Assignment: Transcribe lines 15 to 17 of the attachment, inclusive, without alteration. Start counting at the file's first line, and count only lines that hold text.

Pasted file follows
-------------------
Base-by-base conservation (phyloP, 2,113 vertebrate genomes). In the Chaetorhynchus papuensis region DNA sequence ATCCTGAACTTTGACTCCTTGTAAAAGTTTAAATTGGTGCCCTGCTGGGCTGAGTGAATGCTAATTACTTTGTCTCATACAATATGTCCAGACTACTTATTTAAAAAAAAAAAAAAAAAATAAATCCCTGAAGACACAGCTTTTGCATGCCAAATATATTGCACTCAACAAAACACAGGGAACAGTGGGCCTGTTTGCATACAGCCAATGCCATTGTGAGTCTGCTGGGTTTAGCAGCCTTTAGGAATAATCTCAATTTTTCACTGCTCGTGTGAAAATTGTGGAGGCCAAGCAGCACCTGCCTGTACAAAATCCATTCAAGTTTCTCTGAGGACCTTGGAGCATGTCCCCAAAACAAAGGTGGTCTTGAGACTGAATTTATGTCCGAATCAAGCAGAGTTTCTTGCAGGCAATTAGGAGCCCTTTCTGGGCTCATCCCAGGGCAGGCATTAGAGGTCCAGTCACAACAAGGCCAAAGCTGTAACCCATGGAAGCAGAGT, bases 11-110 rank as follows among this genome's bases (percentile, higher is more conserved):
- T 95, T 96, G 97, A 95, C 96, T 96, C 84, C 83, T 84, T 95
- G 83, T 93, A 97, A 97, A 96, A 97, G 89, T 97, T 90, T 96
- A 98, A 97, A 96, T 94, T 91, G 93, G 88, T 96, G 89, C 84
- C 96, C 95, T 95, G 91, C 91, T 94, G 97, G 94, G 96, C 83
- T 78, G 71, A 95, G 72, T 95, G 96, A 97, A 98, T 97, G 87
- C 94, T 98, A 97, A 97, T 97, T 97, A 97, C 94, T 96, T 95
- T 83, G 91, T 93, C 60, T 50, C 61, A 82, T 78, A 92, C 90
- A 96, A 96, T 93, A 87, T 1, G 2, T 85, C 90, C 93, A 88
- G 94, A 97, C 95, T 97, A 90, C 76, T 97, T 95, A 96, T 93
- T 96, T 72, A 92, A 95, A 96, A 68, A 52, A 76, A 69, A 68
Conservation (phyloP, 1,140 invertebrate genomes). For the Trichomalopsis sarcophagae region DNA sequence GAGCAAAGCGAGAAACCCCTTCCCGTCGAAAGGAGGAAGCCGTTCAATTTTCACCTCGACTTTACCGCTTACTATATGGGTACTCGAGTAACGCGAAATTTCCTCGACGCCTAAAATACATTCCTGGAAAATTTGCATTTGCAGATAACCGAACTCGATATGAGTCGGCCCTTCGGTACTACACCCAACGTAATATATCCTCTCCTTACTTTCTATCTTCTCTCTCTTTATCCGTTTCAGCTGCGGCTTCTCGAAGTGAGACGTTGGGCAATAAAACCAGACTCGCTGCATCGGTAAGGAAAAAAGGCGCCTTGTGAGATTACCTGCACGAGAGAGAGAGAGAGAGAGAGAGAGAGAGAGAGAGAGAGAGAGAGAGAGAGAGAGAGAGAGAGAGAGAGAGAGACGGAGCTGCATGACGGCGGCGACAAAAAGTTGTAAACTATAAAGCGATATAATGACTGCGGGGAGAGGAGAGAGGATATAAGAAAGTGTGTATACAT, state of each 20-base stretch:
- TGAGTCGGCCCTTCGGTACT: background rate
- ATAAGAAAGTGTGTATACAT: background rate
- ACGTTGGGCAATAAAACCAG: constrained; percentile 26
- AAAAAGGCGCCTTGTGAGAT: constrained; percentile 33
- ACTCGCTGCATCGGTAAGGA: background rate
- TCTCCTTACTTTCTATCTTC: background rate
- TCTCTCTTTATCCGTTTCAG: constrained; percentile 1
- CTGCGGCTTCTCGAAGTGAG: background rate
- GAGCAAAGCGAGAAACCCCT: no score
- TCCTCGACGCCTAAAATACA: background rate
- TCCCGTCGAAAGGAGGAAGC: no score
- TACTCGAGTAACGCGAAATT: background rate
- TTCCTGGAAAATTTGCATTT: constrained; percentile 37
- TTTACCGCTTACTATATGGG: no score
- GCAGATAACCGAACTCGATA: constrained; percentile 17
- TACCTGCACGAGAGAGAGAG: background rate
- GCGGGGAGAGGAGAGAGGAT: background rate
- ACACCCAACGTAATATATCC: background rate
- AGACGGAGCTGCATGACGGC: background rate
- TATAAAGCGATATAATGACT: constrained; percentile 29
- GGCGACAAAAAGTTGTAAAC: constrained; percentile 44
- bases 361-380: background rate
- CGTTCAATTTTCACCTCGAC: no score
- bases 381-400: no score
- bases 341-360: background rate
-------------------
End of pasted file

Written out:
- ACGTTGGGCAATAAAACCAG: constrained; percentile 26
- AAAAAGGCGCCTTGTGAGAT: constrained; percentile 33
- ACTCGCTGCATCGGTAAGGA: background rate